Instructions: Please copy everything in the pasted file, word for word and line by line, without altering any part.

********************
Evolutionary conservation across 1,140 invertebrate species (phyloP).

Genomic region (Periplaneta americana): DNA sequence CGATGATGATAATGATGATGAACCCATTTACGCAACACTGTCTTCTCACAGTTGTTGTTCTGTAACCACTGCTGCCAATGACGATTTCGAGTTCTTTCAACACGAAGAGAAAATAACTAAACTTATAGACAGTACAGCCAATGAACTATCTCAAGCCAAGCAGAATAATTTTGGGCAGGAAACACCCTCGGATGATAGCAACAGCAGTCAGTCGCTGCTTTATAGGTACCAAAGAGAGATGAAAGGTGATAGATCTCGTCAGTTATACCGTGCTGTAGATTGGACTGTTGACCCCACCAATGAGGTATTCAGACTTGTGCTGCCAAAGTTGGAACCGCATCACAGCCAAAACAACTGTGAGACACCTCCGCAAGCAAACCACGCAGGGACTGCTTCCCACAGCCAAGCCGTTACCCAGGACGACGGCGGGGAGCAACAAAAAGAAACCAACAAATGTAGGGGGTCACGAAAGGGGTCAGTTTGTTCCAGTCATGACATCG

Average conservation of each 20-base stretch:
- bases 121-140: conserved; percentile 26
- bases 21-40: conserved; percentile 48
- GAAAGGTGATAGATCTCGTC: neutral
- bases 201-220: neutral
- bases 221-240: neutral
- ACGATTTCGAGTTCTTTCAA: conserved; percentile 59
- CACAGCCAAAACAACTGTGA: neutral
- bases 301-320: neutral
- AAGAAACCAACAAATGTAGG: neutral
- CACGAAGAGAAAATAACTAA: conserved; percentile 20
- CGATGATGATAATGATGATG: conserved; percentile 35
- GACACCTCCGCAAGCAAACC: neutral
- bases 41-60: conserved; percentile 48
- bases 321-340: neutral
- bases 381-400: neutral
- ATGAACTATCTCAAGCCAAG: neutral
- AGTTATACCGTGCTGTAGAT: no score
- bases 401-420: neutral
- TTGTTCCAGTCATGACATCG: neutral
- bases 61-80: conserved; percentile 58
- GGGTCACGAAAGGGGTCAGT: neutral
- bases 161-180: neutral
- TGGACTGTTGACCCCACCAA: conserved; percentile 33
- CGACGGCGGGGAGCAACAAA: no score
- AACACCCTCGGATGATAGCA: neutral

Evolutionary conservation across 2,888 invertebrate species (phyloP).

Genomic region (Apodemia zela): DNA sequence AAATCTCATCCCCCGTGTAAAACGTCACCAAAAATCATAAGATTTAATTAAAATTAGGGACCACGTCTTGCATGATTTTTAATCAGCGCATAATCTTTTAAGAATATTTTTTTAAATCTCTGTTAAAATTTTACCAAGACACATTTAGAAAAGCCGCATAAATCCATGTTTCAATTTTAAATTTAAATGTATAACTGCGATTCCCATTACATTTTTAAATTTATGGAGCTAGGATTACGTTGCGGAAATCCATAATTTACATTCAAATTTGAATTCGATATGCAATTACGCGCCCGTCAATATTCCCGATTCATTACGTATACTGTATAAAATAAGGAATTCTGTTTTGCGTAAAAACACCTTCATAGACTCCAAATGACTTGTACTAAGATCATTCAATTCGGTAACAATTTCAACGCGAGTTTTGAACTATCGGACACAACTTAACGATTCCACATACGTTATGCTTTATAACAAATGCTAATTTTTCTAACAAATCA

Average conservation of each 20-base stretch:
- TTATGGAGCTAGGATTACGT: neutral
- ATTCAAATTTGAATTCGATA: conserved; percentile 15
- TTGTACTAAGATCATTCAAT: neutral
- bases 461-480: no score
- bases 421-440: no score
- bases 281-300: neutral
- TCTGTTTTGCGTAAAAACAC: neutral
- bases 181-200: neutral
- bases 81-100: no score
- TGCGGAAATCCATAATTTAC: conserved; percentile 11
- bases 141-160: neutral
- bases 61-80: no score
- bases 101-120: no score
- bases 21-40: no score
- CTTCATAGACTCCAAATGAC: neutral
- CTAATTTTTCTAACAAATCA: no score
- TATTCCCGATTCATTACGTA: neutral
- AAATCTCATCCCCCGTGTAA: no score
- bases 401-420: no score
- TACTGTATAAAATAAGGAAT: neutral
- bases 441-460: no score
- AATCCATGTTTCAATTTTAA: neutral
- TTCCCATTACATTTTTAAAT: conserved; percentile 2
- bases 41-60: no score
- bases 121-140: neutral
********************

Evolutionary conservation across 1,140 invertebrate species (phyloP).

Genomic region (Periplaneta americana): DNA sequence CGATGATGATAATGATGATGAACCCATTTACGCAACACTGTCTTCTCACAGTTGTTGTTCTGTAACCACTGCTGCCAATGACGATTTCGAGTTCTTTCAACACGAAGAGAAAATAACTAAACTTATAGACAGTACAGCCAATGAACTATCTCAAGCCAAGCAGAATAATTTTGGGCAGGAAACACCCTCGGATGATAGCAACAGCAGTCAGTCGCTGCTTTATAGGTACCAAAGAGAGATGAAAGGTGATAGATCTCGTCAGTTATACCGTGCTGTAGATTGGACTGTTGACCCCACCAATGAGGTATTCAGACTTGTGCTGCCAAAGTTGGAACCGCATCACAGCCAAAACAACTGTGAGACACCTCCGCAAGCAAACCACGCAGGGACTGCTTCCCACAGCCAAGCCGTTACCCAGGACGACGGCGGGGAGCAACAAAAAGAAACCAACAAATGTAGGGGGTCACGAAAGGGGTCAGTTTGTTCCAGTCATGACATCG

Average conservation of each 20-base stretch:
- bases 121-140: conserved; percentile 26
- bases 21-40: conserved; percentile 48
- GAAAGGTGATAGATCTCGTC: neutral
- bases 201-220: neutral
- bases 221-240: neutral
- ACGATTTCGAGTTCTTTCAA: conserved; percentile 59
- CACAGCCAAAACAACTGTGA: neutral
- bases 301-320: neutral
- AAGAAACCAACAAATGTAGG: neutral
- CACGAAGAGAAAATAACTAA: conserved; percentile 20
- CGATGATGATAATGATGATG: conserved; percentile 35
- GACACCTCCGCAAGCAAACC: neutral
- bases 41-60: conserved; percentile 48
- bases 321-340: neutral
- bases 381-400: neutral
- ATGAACTATCTCAAGCCAAG: neutral
- AGTTATACCGTGCTGTAGAT: no score
- bases 401-420: neutral
- TTGTTCCAGTCATGACATCG: neutral
- bases 61-80: conserved; percentile 58
- GGGTCACGAAAGGGGTCAGT: neutral
- bases 161-180: neutral
- TGGACTGTTGACCCCACCAA: conserved; percentile 33
- CGACGGCGGGGAGCAACAAA: no score
- AACACCCTCGGATGATAGCA: neutral

Evolutionary conservation across 2,888 invertebrate species (phyloP).

Genomic region (Apodemia zela): DNA sequence AAATCTCATCCCCCGTGTAAAACGTCACCAAAAATCATAAGATTTAATTAAAATTAGGGACCACGTCTTGCATGATTTTTAATCAGCGCATAATCTTTTAAGAATATTTTTTTAAATCTCTGTTAAAATTTTACCAAGACACATTTAGAAAAGCCGCATAAATCCATGTTTCAATTTTAAATTTAAATGTATAACTGCGATTCCCATTACATTTTTAAATTTATGGAGCTAGGATTACGTTGCGGAAATCCATAATTTACATTCAAATTTGAATTCGATATGCAATTACGCGCCCGTCAATATTCCCGATTCATTACGTATACTGTATAAAATAAGGAATTCTGTTTTGCGTAAAAACACCTTCATAGACTCCAAATGACTTGTACTAAGATCATTCAATTCGGTAACAATTTCAACGCGAGTTTTGAACTATCGGACACAACTTAACGATTCCACATACGTTATGCTTTATAACAAATGCTAATTTTTCTAACAAATCA

Average conservation of each 20-base stretch:
- TTATGGAGCTAGGATTACGT: neutral
- ATTCAAATTTGAATTCGATA: conserved; percentile 15
- TTGTACTAAGATCATTCAAT: neutral
- bases 461-480: no score
- bases 421-440: no score
- bases 281-300: neutral
- TCTGTTTTGCGTAAAAACAC: neutral
- bases 181-200: neutral
- bases 81-100: no score
- TGCGGAAATCCATAATTTAC: conserved; percentile 11
- bases 141-160: neutral
- bases 61-80: no score
- bases 101-120: no score
- bases 21-40: no score
- CTTCATAGACTCCAAATGAC: neutral
- CTAATTTTTCTAACAAATCA: no score
- TATTCCCGATTCATTACGTA: neutral
- AAATCTCATCCCCCGTGTAA: no score
- bases 401-420: no score
- TACTGTATAAAATAAGGAAT: neutral
- bases 441-460: no score
- AATCCATGTTTCAATTTTAA: neutral
- TTCCCATTACATTTTTAAAT: conserved; percentile 2
- bases 41-60: no score
- bases 121-140: neutral